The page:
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Tamar Hallerman

Anti-establishment anger puts Georgia’s GOP congressmen in cross hairs

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House Speaker John Boehner, R-Ohio, right, administers the House oath to Rep. Barry Loudermilk, R-Ga., during a ceremonial re-enactment swearing-in ceremony on Tuesday in the Rayburn Room on Capitol Hill in Washington. AP/Pablo Martinez Monsivais

Then-House Speaker John Boehner, right, administers the chamber’s oath to Rep. Barry Loudermilk, R-Ga., during a ceremonial re-enactment swearing-in ceremony. AP/Pablo Martinez Monsivais

WASHINGTON — Even with top ratings from right-wing blue-chip groups such as the National Rifle Association, National Right to Life and FreedomWorks, some of Georgia’s Republican congressmen are finding they’re not immune from the anti-establishment groundswell that’s defined this election cycle.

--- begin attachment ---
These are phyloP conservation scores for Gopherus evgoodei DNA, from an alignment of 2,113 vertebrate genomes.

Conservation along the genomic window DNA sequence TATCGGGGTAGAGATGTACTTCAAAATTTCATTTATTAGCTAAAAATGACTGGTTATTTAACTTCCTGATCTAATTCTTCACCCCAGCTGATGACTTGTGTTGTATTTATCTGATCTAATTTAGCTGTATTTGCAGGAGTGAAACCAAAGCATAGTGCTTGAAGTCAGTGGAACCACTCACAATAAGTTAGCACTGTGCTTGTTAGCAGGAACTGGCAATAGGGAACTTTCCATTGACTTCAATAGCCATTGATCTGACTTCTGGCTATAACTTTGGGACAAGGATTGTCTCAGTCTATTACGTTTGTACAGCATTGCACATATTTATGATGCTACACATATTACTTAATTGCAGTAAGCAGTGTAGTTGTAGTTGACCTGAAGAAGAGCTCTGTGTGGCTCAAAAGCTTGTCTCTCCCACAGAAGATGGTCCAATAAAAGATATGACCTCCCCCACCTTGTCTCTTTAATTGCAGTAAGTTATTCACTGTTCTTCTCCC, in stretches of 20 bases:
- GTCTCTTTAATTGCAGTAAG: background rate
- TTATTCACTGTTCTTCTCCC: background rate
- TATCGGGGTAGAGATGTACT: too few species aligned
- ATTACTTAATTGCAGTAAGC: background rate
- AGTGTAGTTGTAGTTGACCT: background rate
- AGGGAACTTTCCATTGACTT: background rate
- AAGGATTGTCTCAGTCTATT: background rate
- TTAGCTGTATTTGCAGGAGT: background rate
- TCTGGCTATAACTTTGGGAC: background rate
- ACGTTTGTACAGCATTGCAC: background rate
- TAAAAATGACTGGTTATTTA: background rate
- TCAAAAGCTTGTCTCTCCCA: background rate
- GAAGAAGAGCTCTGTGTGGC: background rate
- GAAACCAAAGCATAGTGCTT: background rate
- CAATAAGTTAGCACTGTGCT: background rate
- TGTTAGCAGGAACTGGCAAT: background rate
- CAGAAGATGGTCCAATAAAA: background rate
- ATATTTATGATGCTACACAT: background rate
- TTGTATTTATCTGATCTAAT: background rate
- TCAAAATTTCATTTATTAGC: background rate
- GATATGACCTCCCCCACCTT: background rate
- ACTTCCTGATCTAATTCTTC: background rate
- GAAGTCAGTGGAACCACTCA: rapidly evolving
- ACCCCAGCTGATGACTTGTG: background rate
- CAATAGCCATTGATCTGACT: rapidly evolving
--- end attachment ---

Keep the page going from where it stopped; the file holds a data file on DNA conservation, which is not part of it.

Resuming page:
U.S. House incumbents such as Doug Collins of Gainesville and Barry Loudermilk of Cassville attracted four GOP challengers apiece, and Ranger’s Tom Graves and Tifton’s Austin Scott also face primary races next month. Their blunders? Voting for John Boehner for speaker on the House floor in January 2015 and supporting a government spending bill later in the year.

Fueled by the runaway presidential candidacies of outsiders Donald Trump and Ted Cruz, challengers are looking to capitalize off the voter frustration against any action deemed to be supportive of the status quo.

“Overwhelmingly, the message that I hear in the 11th District is that we’re tired of people who promise us one thing here and then go up to Washington and vote in a completely different way really to help their own political careers and to support the establishment and the Washington, D.C., economy,” said Daniel Cowan of Kennesaw, a business executive and first-time candidate running against Loudermilk.

Read more about the challenges facing many of Georgia’s congressmen here.